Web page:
How Will The 2021 Proposed Fiscal Year Budget Impact Drinking Water? – Hydroviv

How Will The 2021 Proposed Fiscal Year Budget Impact Drinking Water?

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How Will The 2021 Proposed Fiscal Year Budget Impact Drinking Water?

Analies Dyjak, M.A. | Policy Nerd

The release of the 2021 Fiscal Year Budget sparked a ton of concern regarding how drinking water programs are funded in the United States. The new budget proposes significant cuts to programs and grants that help to ensure safe drinking water for millions of American’s. Although jarring, we weren't surprised by the proposals because funding for drinking water programs has been a decreasing for decades. 

Public Vs. Private Drinking Water

90% of U.S. drinking water is controlled by public water suppliers. Public supplies is further categorized into public water utilities and privately owned companies. Service rates are comparable for both, so oftentimes ratepayers don't have a preference. The major difference is that privately owned water companies don't rely on federal funding like public utilities do. Public utilities rely on federal and state funding to deliver safe water to residents. Additionally, private wells do not fall into either of these two categories. The federal government is not responsible for testing, monitoring, or treating private well water. 

Public Funds For Water-Related Projects Have Been Decreasing For Years

According to a report by the Association of State Drinking Water Administrators (ASDWA), 66% of state drinking water expenses is funded by the federal government. That means that over half of the budget used by states to implement the Safe Drinking Water Act (SDWA) comes from the federal government. The report also claims that in recent years, state general funds for drinking water have decreased 43% nationally. So... If both pots of money are gradually getting smaller and smaller, where is the funding coming from? The short answer is that it’s not necessarily being supplemented by anywhere else, and state and local taxes/fees are not robust enough to fully support these programs.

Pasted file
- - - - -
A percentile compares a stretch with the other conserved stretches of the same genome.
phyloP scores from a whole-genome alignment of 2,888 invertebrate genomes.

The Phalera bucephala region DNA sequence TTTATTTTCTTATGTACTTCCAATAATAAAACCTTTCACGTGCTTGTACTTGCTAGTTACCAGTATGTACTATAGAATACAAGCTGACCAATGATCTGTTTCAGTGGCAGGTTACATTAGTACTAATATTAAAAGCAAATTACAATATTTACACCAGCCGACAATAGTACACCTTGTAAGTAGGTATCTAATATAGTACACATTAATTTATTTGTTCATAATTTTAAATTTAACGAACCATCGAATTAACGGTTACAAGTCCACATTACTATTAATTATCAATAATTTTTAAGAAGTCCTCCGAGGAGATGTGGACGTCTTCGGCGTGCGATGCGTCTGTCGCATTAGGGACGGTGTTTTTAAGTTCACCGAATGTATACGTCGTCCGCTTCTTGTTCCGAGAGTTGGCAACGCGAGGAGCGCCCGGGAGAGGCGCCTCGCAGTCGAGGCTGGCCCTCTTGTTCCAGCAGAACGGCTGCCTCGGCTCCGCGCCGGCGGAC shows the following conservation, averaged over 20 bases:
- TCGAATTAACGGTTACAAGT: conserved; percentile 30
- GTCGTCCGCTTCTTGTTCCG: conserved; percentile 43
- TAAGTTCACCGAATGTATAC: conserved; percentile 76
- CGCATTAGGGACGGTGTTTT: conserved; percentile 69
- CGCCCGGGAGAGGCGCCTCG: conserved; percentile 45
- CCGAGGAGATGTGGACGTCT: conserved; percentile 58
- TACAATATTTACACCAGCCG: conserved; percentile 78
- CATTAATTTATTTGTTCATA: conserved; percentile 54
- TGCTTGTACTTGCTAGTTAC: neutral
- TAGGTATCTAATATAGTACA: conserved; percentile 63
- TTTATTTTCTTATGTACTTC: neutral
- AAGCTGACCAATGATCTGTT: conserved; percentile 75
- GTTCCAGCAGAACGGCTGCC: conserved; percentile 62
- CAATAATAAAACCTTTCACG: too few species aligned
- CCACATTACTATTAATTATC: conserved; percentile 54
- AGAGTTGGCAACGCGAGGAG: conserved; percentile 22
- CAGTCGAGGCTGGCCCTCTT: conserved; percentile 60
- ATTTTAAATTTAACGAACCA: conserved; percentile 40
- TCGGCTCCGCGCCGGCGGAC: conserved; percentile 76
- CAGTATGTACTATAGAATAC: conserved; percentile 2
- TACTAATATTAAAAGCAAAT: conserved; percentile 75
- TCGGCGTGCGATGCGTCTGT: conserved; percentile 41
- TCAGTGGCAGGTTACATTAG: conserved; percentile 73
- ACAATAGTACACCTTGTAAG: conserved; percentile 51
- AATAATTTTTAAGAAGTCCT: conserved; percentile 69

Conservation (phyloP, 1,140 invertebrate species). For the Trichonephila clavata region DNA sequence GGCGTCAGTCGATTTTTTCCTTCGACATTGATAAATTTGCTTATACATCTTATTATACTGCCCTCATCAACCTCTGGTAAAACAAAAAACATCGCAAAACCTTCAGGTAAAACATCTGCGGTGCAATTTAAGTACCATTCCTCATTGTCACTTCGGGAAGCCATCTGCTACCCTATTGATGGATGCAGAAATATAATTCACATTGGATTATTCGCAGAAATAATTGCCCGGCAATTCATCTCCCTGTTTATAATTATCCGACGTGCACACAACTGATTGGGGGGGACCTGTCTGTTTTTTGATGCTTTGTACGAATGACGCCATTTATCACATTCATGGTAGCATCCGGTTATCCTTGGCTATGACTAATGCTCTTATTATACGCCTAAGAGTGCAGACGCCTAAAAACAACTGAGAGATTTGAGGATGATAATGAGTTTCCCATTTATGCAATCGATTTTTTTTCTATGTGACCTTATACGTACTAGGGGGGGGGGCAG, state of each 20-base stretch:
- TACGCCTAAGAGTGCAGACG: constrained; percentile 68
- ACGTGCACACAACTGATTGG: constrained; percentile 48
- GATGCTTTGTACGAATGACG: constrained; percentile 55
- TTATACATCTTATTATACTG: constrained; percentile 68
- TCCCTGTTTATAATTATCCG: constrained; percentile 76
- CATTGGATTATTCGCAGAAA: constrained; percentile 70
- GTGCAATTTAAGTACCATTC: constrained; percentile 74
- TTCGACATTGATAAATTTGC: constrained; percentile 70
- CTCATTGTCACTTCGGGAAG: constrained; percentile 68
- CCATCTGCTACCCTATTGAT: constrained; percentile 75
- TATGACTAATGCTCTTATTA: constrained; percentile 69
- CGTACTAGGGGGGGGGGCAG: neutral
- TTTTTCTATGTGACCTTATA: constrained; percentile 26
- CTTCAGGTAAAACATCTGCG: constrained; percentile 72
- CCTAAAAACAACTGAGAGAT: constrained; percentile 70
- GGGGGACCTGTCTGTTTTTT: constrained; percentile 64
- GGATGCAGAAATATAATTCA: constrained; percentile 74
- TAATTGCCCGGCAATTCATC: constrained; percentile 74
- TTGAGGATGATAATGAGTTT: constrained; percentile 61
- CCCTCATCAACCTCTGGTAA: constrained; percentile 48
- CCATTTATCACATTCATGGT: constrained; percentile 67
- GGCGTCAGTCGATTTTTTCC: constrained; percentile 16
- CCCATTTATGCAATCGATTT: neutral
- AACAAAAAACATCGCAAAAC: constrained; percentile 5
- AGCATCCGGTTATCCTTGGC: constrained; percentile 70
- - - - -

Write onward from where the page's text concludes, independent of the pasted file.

The federal government is responsible for providing significant funding to help states implement the SDWA. Two major federal programs make up 66% of all state drinking water expenses: 41% of funds come from Drinking Water State Revolving Fund, and 25% come from the Public Water System Supervision program (PWSS). The remaining 34% of funds comes from utility fees and local taxes. Public water utilities are so reliant on federal funding because regulations are enforced on a national scale. Agencies force communities to meet certain standards, so providing some sort of assistance is definitely crucial. It's almost equivalent to forcing someone to purchase a brand new car without giving them any money. 

By far, the largest threat to drinking water systems are the proposed cuts to a program called Public Water System Supervision (PWSS). This programs helps states and tribes implement the National Primary Drinking Water Standards (NPDWS), and is often used for communities struggling to meet compliance. In the case of NPDWS, compliance means that a certain percent of regulated contaminants in removed from the distribution system. The regulated contaminants are those that the Environmental Protection Agency (EPA) has identified as harmful to human health. In recent years, the federal budget for the PWSS program has been $101 million annually. The current proposal will cut the program by $37 million. The Association for State Drinking Water Administrators has determined that the budget needs to be upwards of $308 million in order to effetely carry out the goals of the program. Without funding from PWSS, poor communities will become exposed to harmful contaminants.